Bad Times Ahead for Shares. Good Times Ahead for ‘Not Shares’

Sorry about the gap in communications. I’d like to say that it was due to all that EOFY stuff (which is partly true), but our VCo Defensive 50 (“The Tuna Salad Wrap”) has been so popular of late, that we’ve busy been serving them up to investors all over Australia.

The main reason our VCo Defensive 50 (“The Tuna Salad Wrap”) is so popular is because investors are getting sick of unsavoury returns in the equities markets and are craving more delicious avenues.

Unfortunately, there’s more bad news for equities investors, and we are expecting losses to widen.

Here’s why:

  1. Interest rates still haven’t curbed inflation and we don’t expect they will until later in the year. Shares will continue to fall until inflation gets under control.
  2. Higher interest rates = less spending. Less spending = lower corporate profits (or bigger losses). Lower corporate profits = lower share prices (in times of economic decline).
  3. Historically speaking, when the S&P500 enters a ‘bear market’ (losses of 20% from the peak), there is an approx. 80% chance of falling to -30% or below.  
  4. Despite already having dropped 20% this year, the S&P500 remains to be 31% above its long-term trendline. This means the S&P500 needs to drop a further 31% to get back to its average valuation. We are not predicting a further 31% drop (although we are not discounting it either), but we are predicting further losses of at least 10-15%.
  5. The big ‘R’ word, which I’m not afraid to say, RECESSION, is likely going to be announced next week for the United States. The ‘R’ word is normally enough to spook institutional investors causing major selloffs. We are 50/50 on whether RECESSION will hit Australia.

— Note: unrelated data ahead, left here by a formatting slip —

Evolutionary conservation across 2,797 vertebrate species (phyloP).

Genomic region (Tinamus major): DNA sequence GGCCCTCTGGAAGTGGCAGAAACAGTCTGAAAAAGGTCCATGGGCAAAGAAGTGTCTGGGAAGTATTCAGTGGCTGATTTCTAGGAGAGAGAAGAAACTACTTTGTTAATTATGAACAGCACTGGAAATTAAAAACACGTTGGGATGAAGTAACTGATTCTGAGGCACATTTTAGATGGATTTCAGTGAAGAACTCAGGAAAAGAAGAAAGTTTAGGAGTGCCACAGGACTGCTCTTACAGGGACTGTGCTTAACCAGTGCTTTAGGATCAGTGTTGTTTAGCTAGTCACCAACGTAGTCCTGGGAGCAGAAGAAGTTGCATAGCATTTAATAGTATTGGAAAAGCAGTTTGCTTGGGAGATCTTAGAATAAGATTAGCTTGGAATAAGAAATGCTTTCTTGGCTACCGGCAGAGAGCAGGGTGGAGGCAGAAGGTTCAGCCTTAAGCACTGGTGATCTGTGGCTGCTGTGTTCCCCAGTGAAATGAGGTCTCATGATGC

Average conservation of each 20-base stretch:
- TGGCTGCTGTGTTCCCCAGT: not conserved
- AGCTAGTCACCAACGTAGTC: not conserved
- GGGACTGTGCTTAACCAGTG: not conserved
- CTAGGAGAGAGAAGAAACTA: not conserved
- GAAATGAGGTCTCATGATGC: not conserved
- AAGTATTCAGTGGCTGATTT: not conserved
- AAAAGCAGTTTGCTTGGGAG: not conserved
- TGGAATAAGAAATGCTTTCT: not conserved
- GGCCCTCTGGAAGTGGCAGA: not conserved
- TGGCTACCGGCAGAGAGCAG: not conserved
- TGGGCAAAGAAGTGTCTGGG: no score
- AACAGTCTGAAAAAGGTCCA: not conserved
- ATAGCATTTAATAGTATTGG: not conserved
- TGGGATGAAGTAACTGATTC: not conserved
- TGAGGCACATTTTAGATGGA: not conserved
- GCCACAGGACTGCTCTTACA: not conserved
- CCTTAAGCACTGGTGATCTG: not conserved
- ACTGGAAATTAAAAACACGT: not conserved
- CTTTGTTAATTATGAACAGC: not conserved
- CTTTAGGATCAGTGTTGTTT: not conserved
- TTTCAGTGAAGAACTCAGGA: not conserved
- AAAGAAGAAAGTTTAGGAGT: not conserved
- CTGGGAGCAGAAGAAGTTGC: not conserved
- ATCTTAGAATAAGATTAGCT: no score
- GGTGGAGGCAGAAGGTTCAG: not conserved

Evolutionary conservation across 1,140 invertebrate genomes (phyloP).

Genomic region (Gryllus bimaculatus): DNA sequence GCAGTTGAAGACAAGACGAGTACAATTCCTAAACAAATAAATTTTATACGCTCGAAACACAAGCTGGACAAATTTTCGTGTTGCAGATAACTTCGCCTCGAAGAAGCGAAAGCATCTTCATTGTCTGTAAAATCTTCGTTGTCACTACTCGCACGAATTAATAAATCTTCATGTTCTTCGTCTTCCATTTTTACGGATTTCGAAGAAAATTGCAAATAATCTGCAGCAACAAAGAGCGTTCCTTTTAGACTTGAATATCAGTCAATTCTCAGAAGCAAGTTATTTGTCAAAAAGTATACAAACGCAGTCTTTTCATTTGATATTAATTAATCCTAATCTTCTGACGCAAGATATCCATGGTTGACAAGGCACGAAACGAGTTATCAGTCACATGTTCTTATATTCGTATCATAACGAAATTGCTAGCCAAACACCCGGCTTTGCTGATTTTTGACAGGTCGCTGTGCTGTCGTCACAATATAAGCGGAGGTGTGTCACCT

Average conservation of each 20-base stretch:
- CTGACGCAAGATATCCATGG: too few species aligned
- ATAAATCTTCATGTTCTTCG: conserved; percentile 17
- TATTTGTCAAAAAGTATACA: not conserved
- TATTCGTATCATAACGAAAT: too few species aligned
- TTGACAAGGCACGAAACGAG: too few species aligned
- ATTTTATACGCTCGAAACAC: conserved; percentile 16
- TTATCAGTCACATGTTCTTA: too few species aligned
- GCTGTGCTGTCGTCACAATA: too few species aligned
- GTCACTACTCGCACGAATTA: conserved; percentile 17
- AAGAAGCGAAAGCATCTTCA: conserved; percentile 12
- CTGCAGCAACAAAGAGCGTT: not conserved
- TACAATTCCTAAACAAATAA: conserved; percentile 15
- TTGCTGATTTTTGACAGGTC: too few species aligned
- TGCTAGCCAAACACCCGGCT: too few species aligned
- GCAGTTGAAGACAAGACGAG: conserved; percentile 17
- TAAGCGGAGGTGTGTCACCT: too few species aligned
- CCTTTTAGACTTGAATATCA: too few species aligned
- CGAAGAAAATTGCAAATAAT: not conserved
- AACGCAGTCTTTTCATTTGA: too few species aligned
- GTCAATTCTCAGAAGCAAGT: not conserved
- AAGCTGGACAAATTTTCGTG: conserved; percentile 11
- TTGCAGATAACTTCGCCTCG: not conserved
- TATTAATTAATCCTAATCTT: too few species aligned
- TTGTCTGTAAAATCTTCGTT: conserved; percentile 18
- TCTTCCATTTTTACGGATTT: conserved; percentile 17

6. Speaking of Australia, the Aussie sharemarket seems to be in better shape than the S&P500 right? Afraid not… remember that we were one of the last countries in the world to start raising interest rates. This means we’ll be one of the last countries to stop raising interest rates. The flow-on effect will be felt on the ASX200, and while the rest of the world rejoices in a faster economic recovery, we’ll be dragging behind. The ASX200 will reflect this, as it has done in every historical major sharemarket correction.

For the above (and many more) reasons, we’re ditching equities until we are confident that they have bottomed out. We are focusing on inflation-proof fixed income investments and are re-entering the crippled bond markets to take advantage of interest rate rises. We have also slightly increased our ‘short positions’ on the US (S&P500) and Australian (ASX200) sharemarkets.

This is by far our boldest and most controversial move to date. We also believe it to be the most sensible and safest bet for our clients.

If our predictions are correct (equities down 10%) the Tuna Salad Wrap will go 10% up in the next 6 months. In fact, the more the sharemarket drops, the higher the Tuna Salad Wrap will go.

If our predictions are wrong (equities up… somehow) The VCo Defensive 50 (“The Tuna Salad Wrap”) will at worse breakeven in the next 6 months, and in any case we’ll be keeping a close eye on the ‘short positions’.

If you’ve read this far, some commentary on recent Tuna Salad Wrap performance:

We are still smashing benchmark performance of Balanced Funds. Equities had an ‘okay’ month in the last 30 days, which closed our margin of outperformance, but don’t be fooled, every major correction is full of little relief rallies. The biggest divergence is yet to come.